Background: Criticisms of propensity score matching (PSM) have accrued in the literature. For example, it has been suggested that continuous deletion of matched sets in decreasing order of propensity score distance may lead to increased bias in the effect estimate. We present the results of a comparison of PSM with propensity score fine stratification (FS) and with coarsened exact matching (CEM). We chose these alternative techniques because of the suggestion of their superiority over PSM in the literature.
Objectives: Compare PSM with FS and CEM with respect to validity and precision of effect estimates using claims data.
Methods: We used data from the Pharmaceutical Assistance Contract for the Elderly database (PACE, n = 49 653, 19 pre‐specified confounders) to assess the association between NSAIDs vs COX‐2 inhibitors and gastrointestinal complications and data from the Medicaid Analytic eXtract database (MAX, n = 886 996, 20 pre‐specified confounders) to assess the association between statins vs no statins and congenital malformations. PACE was analyzed with 50 and 100 additional empirical confounders selected from a high‐dimensional propensity score algorithm. Three techniques were applied to each dataset: (1) 1:1 PSM using a nearest neighbor matching algorithm, (2) FS using 10, 50, and 100 strata ranked by the propensity score distribution of the exposed after deleting observations from non‐overlapping propensity score regions, and (3) CEM using an auto‐coarsening technique.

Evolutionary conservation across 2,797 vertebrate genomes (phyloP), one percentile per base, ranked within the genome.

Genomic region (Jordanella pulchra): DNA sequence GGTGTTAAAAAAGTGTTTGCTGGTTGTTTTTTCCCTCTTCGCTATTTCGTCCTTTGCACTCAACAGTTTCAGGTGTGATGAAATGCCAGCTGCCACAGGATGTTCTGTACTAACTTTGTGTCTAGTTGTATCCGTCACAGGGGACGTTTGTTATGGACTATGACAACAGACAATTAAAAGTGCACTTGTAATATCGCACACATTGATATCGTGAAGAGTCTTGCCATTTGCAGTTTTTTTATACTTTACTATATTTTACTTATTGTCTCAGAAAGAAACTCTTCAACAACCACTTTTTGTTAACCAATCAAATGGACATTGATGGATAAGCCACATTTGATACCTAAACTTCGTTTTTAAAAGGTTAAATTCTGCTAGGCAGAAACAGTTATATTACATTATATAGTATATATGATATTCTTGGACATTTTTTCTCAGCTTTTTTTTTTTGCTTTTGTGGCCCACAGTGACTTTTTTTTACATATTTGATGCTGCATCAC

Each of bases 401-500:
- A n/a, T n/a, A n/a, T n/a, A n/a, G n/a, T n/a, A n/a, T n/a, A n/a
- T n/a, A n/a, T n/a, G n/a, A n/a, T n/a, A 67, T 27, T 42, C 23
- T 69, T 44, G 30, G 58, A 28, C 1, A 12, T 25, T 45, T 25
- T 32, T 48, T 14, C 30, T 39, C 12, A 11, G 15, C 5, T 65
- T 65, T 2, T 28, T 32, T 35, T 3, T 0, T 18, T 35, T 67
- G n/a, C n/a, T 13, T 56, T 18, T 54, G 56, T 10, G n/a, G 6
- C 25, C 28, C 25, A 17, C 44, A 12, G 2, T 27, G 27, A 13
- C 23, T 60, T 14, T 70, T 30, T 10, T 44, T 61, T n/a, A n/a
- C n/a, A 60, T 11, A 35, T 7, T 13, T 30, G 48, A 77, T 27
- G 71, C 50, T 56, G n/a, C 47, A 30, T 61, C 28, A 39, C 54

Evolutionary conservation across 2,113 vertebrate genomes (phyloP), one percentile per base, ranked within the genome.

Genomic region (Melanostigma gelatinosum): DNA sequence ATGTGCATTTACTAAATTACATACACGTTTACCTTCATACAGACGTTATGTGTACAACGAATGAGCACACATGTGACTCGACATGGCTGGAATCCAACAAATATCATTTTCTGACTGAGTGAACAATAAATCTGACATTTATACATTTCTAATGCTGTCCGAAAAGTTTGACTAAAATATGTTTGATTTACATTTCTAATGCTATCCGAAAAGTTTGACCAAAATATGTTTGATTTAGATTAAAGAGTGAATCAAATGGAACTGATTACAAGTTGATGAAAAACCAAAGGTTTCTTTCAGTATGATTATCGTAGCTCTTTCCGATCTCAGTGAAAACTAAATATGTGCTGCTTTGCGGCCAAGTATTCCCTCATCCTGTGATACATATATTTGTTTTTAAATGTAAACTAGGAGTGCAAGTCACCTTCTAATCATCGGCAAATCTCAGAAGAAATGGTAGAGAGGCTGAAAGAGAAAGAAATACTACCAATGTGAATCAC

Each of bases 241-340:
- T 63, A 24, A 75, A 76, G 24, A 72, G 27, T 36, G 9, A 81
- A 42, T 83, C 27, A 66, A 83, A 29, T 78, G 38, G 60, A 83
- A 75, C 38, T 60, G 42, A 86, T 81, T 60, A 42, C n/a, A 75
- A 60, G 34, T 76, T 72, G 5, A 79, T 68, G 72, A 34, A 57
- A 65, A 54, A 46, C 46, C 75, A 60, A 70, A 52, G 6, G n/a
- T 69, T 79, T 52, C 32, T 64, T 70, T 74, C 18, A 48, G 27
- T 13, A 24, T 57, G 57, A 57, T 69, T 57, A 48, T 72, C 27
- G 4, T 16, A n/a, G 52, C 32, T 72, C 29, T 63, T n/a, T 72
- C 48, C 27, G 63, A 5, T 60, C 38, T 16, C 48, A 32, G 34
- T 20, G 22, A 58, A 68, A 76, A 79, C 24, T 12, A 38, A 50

Our strategy generated 20 analytic datasets. For each analytic dataset, we compared the resulting relative risks (RR) and standard errors (SE) from weighted log binomial models, as well as the numbers of units remaining.
Results: For each PACE dataset, FS resulted in a larger analytic dataset (>90% of the original dataset) and a lower SE than PSM and CEM. The RRs from PSM and FS were similar (indicating a ~10% increase in risk with NSAIDs) and consistent with prior evidence from experimental studies, while CEM resulted in larger effect estimates in all cases (indicating up to a 150% increase in risk). The MAX analyses led to similar findings.
Conclusions: FS was optimal in our analyses due to the high retention of study size and low SEs. CEM appears sub‐optimal for claims data, likely due to the high volume of binary confounders. As next steps, we will explore different coarsening strategies for CEM, and we will generate plasmode‐simulated datasets, which allow for clearer comparisons based on known effect sizes.